We invited United Visual Artists to ‘take our visitors on an enthralling and interactive journey to the Arctic, to convey the ocean’s scale, beauty and vulnerability in an era of global climate change.’ It was important that even this innovative installation was grounded in research so we established a collaboration with climate change charity Cape Farewell to host UVA on their 2010 expedition to the Svalbard archipelago.

Cape Farewell's ship

Photo by Cape Farewell

On their return, UVA imagined a future without the frozen Arctic and created a monument to it, an ‘epic poem told in fragments’.

Assembling story teams

The storytelling team for High Arctic emerged naturally out of the Cape Farewell expedition to the Svalbard archipelago. Artist Matt Clark recruited his expedition fellows, poet Nick Drake and sound artist Max Eastley. This collaboration was essential to the success of the exhibition. Until Nick Drake was brought into the project, UVA had been struggling to interpret the museum’s requirement for ‘content messages’ in the installation. Those of you familiar with their work will know that they normally produce abstract and refined sound and light sculptures. We wanted both visitor participation and content-based learning outcomes.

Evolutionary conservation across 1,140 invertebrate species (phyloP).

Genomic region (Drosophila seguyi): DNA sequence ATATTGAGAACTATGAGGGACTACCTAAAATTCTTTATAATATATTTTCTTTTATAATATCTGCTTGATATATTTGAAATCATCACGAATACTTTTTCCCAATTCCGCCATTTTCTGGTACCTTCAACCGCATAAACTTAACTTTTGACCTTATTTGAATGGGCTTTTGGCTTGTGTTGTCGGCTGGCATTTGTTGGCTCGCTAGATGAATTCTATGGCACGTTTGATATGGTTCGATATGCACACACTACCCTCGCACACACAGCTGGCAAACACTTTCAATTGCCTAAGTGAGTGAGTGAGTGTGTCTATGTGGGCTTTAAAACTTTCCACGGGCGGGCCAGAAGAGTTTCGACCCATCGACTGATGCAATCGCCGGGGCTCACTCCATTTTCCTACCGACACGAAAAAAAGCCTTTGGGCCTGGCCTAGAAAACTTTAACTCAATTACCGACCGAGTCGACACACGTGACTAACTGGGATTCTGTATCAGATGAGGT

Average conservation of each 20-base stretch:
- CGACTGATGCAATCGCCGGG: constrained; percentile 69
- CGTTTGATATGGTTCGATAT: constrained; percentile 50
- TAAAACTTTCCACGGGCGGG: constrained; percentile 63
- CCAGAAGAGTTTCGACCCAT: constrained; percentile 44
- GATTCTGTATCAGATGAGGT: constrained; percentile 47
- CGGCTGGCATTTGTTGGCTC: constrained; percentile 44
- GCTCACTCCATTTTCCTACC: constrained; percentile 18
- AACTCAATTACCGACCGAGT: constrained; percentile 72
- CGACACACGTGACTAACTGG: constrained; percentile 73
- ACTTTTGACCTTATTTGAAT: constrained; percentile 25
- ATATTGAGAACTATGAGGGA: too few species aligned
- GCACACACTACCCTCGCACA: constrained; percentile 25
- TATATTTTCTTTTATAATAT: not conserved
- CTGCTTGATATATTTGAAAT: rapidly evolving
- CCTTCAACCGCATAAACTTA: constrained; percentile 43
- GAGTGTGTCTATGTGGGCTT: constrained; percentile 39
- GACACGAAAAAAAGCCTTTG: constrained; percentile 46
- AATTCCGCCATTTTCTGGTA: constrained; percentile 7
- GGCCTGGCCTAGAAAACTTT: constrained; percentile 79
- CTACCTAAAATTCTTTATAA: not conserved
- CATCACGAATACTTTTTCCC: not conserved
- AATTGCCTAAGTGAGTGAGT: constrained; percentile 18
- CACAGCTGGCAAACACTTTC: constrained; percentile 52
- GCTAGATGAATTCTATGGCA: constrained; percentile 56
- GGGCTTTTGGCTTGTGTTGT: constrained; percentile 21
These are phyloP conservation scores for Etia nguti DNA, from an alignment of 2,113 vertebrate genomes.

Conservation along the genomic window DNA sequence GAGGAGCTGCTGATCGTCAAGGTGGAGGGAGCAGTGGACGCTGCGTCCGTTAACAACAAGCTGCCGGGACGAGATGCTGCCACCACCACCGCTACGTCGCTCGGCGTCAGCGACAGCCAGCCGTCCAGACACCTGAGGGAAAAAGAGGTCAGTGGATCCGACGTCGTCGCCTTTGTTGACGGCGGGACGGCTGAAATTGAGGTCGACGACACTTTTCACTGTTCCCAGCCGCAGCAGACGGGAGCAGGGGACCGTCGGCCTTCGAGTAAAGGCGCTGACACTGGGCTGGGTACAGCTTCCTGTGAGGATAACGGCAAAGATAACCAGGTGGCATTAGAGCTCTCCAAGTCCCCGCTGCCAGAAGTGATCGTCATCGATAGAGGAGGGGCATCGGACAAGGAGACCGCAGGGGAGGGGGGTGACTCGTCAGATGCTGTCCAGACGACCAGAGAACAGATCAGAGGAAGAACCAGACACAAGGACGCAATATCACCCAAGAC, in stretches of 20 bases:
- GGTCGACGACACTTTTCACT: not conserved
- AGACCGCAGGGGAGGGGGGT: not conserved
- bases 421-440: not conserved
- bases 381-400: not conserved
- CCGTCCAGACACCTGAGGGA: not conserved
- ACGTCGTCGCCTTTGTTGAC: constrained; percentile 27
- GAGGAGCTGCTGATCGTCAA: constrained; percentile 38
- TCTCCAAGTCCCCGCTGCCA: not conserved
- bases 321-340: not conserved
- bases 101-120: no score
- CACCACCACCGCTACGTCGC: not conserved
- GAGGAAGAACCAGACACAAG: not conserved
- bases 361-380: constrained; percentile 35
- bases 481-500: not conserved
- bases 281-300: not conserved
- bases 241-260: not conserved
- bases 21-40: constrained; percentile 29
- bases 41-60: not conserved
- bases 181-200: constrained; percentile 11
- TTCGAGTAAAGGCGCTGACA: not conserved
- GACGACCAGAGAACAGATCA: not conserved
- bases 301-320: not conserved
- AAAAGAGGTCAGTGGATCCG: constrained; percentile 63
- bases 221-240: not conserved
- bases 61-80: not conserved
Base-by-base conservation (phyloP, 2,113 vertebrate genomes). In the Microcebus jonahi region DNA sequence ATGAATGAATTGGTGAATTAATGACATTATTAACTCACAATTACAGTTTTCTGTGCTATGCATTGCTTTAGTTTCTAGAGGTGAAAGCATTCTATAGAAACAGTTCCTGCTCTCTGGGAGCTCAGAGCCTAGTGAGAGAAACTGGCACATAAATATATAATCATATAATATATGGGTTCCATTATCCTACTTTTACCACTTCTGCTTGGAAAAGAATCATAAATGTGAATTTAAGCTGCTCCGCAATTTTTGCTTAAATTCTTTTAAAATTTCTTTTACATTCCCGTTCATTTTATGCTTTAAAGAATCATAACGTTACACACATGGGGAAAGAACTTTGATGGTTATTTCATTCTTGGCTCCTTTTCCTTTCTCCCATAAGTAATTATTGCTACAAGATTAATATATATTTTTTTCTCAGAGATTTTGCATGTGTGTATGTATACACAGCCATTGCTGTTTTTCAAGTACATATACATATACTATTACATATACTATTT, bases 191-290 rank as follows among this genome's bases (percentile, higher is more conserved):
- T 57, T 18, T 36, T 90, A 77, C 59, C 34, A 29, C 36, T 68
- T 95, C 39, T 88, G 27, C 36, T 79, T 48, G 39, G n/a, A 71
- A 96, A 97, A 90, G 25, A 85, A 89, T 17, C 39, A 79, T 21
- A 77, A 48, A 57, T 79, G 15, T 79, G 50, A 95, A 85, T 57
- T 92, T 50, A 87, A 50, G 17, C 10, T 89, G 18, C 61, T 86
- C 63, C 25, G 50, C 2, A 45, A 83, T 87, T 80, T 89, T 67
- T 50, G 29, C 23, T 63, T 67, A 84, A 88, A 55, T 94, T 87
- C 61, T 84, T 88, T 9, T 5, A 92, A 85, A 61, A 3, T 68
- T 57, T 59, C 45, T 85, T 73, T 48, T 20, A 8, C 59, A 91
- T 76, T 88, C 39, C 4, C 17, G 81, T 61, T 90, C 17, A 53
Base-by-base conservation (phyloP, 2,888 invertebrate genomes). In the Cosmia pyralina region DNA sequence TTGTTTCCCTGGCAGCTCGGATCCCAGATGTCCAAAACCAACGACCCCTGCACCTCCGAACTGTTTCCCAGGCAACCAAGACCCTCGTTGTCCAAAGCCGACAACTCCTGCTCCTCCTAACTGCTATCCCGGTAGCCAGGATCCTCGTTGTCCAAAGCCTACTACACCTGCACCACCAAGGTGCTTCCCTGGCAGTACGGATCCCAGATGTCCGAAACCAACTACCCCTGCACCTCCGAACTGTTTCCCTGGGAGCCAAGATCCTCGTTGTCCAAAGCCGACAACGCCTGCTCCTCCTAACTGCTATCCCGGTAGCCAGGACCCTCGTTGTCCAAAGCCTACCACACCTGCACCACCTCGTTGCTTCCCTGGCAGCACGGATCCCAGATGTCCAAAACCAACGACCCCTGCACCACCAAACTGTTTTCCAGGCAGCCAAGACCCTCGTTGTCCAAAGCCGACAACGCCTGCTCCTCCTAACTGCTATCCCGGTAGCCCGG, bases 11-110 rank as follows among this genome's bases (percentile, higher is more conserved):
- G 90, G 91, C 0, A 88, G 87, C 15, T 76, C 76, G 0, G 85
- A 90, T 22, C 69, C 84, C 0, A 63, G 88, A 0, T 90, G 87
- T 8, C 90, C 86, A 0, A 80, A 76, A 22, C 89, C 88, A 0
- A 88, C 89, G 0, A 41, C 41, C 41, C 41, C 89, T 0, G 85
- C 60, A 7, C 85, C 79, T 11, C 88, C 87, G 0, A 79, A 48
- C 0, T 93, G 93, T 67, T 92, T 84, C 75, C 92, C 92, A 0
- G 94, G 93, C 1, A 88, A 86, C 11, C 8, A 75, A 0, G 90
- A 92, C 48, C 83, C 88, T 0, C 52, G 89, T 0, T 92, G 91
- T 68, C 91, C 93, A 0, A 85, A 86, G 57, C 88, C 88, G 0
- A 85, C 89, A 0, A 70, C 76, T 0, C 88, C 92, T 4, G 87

We assembled the story team for The Science of Spying in a much more deliberate way. Again, it was provoked by a challenge within the project itself – how to tie 20 interactive exhibits into a coherent story. The story team included science researchers and a former MI6 agent, Harry Ferguson, to ensure everything we did was credible, and a commercial copyeditor, Chas Walton to ensure continuity, tone of voice and quality. We also consulted experimental theatre company, Shunt, to help ‘create sense of drama and induct visitor into a roleplay’, and science fiction writer, Cory Doctorow. As you can see here, our excellent graphic designers, Multistorey, collaborated with comic artists Laurence Campbell and Dylan Teague to bring narrative into the exhibition graphics.

Illustrations by Laurence Campbell and Dominic Teague

We also had a ‘design fiction’ component to the exhibition to provoke children to think about the social, cultural and political impact of the technology of spying on everyday life. We assembled a group of artists to design speculative objects, such as Dunne & Raby‘s dog wearing a surveillance muzzle:

Designed by Dunne & Raby

And Onkar Kular‘s surveillance-enabled toys for children, Hari & Parker: